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What to Include in Your Business Plan Financial Projections

What to Include in Your Business Plan Financial Projections

  • September 22nd, 2014
  • jrhassociates
  • Comments Off on What to Include in Your Business Plan Financial Projections

You’re in the home stretch of creating your business plan when you get to the financial projections section. Now that you’ve done a thorough analysis of your target market and have outlined the objectives for your company, you’re able to determine how your resources should be efficiently allocated to yield the most profitable results. This is the time for you to provide all of the pertinent financial data to your business plan readers.

Business Plan Financial Projections: Historical Financial Data

If your business is already established, you’ll need to provide data showing the history of your company’s financial performance. Whenever you’re trying to borrow money in some capacity, creditors will typically want to see your financial history from the last three to five years, depending on how long you’ve been in business.

Your business plan financial projections should include your income and cash flow statements as well as balance sheets for every year you’ve been in business/up to three to five years. Whether you’ve been in business for a long time or you’re not yet in business, creditors are usually interested in learning about any collateral that you may have that will ensure your loan, so include that, too.

Business Plan Financial Projections: Prospective Financial Data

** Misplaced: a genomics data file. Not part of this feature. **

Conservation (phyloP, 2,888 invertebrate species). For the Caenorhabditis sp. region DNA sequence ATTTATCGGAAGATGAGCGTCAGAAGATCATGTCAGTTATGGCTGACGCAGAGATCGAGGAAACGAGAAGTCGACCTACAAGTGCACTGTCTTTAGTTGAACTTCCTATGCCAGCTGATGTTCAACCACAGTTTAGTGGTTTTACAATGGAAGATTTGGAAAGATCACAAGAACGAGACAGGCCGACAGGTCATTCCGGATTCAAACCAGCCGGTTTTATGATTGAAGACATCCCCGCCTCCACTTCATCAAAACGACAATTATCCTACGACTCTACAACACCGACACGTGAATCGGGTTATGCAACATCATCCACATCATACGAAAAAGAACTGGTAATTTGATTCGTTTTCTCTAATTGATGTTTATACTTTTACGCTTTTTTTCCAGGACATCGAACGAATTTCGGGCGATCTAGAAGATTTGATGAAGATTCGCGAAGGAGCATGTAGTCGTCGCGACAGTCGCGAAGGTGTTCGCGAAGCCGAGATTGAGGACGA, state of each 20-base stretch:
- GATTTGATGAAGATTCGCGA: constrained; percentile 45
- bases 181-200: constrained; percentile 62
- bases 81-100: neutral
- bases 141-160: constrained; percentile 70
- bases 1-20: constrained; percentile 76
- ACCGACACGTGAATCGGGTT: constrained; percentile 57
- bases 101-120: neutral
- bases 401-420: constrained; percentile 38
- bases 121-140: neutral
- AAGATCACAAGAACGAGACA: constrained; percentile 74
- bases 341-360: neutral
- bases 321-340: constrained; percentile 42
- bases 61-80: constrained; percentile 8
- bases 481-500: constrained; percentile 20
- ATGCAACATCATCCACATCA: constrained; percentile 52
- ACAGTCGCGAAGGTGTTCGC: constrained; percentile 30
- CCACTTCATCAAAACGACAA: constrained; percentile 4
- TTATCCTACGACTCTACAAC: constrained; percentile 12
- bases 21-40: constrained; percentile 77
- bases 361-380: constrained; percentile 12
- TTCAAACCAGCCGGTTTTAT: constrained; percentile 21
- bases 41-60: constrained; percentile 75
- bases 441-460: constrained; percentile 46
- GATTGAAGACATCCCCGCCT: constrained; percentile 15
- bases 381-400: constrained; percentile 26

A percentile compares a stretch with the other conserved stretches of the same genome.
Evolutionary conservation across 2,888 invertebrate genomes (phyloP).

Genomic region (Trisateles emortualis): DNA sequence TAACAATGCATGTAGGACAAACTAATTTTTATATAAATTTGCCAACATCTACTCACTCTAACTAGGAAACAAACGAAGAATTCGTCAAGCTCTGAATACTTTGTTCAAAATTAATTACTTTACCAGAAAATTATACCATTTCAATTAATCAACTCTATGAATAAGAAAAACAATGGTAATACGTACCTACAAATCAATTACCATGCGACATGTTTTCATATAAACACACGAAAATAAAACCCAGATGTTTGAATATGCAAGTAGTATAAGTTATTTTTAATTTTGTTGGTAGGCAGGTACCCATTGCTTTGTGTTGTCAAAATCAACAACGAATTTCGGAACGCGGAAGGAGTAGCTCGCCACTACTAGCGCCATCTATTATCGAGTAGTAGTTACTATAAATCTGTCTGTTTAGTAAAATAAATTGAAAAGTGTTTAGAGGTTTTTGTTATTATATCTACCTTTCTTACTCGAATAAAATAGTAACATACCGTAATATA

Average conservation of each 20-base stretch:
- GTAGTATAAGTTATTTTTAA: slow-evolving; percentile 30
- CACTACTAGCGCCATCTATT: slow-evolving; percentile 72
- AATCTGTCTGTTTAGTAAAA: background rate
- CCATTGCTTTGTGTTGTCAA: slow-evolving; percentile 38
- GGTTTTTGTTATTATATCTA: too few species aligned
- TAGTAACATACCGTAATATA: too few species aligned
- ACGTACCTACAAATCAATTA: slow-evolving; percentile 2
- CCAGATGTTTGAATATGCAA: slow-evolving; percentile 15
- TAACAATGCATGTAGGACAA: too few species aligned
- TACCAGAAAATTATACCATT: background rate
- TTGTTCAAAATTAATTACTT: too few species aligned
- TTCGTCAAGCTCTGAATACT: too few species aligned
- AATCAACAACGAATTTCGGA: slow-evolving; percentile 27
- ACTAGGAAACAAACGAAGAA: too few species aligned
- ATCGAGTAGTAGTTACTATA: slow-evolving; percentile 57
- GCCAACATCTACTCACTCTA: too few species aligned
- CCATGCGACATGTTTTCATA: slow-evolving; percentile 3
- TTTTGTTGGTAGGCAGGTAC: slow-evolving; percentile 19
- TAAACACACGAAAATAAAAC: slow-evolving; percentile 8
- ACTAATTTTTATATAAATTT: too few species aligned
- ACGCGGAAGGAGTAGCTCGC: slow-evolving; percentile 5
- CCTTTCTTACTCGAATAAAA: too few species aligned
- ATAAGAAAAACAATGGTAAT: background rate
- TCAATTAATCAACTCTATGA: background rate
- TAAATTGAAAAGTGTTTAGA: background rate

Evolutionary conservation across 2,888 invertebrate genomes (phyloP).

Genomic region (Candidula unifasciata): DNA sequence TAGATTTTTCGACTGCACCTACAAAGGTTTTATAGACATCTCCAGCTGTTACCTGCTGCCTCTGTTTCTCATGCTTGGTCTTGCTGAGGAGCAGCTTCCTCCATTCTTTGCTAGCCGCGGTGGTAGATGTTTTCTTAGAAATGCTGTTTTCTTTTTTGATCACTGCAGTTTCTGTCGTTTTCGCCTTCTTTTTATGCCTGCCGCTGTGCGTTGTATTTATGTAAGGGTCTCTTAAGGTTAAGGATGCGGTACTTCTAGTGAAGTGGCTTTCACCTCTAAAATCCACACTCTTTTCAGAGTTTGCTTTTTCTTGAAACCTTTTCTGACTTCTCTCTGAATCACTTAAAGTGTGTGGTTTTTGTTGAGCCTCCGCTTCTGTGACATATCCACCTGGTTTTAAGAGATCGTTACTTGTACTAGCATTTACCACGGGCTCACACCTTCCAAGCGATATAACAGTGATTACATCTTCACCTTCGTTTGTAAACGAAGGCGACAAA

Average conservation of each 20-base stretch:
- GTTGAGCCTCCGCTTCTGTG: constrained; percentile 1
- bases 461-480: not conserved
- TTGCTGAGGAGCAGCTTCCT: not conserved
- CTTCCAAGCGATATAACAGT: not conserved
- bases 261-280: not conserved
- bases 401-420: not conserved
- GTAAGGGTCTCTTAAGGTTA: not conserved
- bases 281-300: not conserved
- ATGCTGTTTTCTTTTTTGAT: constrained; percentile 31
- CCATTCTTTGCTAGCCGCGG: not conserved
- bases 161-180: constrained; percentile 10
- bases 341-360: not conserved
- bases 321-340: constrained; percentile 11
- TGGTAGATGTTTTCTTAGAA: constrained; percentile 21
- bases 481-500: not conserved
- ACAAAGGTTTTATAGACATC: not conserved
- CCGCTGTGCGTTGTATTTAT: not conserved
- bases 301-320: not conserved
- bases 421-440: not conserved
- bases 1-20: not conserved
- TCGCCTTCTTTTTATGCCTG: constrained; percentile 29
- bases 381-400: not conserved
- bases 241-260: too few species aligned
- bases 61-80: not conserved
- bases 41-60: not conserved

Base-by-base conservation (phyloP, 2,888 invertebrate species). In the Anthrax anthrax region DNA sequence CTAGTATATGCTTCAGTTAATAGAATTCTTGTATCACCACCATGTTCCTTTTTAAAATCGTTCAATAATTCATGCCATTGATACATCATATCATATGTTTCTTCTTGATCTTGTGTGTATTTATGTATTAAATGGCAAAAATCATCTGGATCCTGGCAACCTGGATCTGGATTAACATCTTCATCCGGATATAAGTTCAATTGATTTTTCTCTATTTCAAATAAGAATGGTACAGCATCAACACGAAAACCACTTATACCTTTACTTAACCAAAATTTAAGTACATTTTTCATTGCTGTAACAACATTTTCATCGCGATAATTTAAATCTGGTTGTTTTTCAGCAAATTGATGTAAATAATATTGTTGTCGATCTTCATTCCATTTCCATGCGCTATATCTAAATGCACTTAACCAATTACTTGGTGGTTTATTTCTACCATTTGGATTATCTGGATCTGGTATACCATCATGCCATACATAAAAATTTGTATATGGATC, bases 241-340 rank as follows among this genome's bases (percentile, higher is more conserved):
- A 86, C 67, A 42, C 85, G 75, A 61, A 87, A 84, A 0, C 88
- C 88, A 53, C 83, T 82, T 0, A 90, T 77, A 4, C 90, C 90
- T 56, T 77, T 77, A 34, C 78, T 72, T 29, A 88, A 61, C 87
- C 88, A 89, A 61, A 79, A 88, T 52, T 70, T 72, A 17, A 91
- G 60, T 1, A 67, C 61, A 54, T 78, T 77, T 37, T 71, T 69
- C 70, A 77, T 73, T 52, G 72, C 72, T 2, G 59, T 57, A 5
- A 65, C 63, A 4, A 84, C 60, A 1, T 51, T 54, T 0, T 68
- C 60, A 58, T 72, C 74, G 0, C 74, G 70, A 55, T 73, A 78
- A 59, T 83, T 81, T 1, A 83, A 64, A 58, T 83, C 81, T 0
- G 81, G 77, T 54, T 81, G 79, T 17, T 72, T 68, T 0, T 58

If someone is about to hand you money to use for your business, they’re going to want to be sure they’ll see that money again (with interest, of course!). That means you’ll need to provide an outline of your expectations of how your company will perform financially. How much money will your company bring in within the next five years? That’s the number one question that creditors will want answered.

Each of the upcoming five years should be documented with a forecasted income statement, balance sheet, cash flow statement, and capital expenditure budget. Your projections should either be measured monthly or quarterly for the first year, and can be stretched to either quarterly or yearly for the second through fifth years.

Don’t make the mistake of providing inconsistent information; potential creditors will be picking your business plan apart for errors, and it’ll be super embarrassing if they find any. Especially when dealing with numbers, it’s critical to make sure that everything adds up. An inconsistency between your funding requests and your financial projections will be one of the most glaring discrepancies possible, so pay very close attention in order to keep that from happening. Anything that you assume in your projections should be summarized to ensure total clarity in the information you’ve provided.

Conclude your business plan financial projections with a brief analysis of your financial information. There should be a ratio and trend analysis for all of your statements, historical and prospective. Graphs are a great idea for this section, because making information visual (especially positive information) increases the impact it’ll have on your readers.

From here, the last section of your business plan will be the appendix. However, as we mentioned in our first post for this series, the first part of your business plan is your business summary, but it’s the last part you write! So once you’ve wrapped up your appendix, all you have left to write is the business summary.

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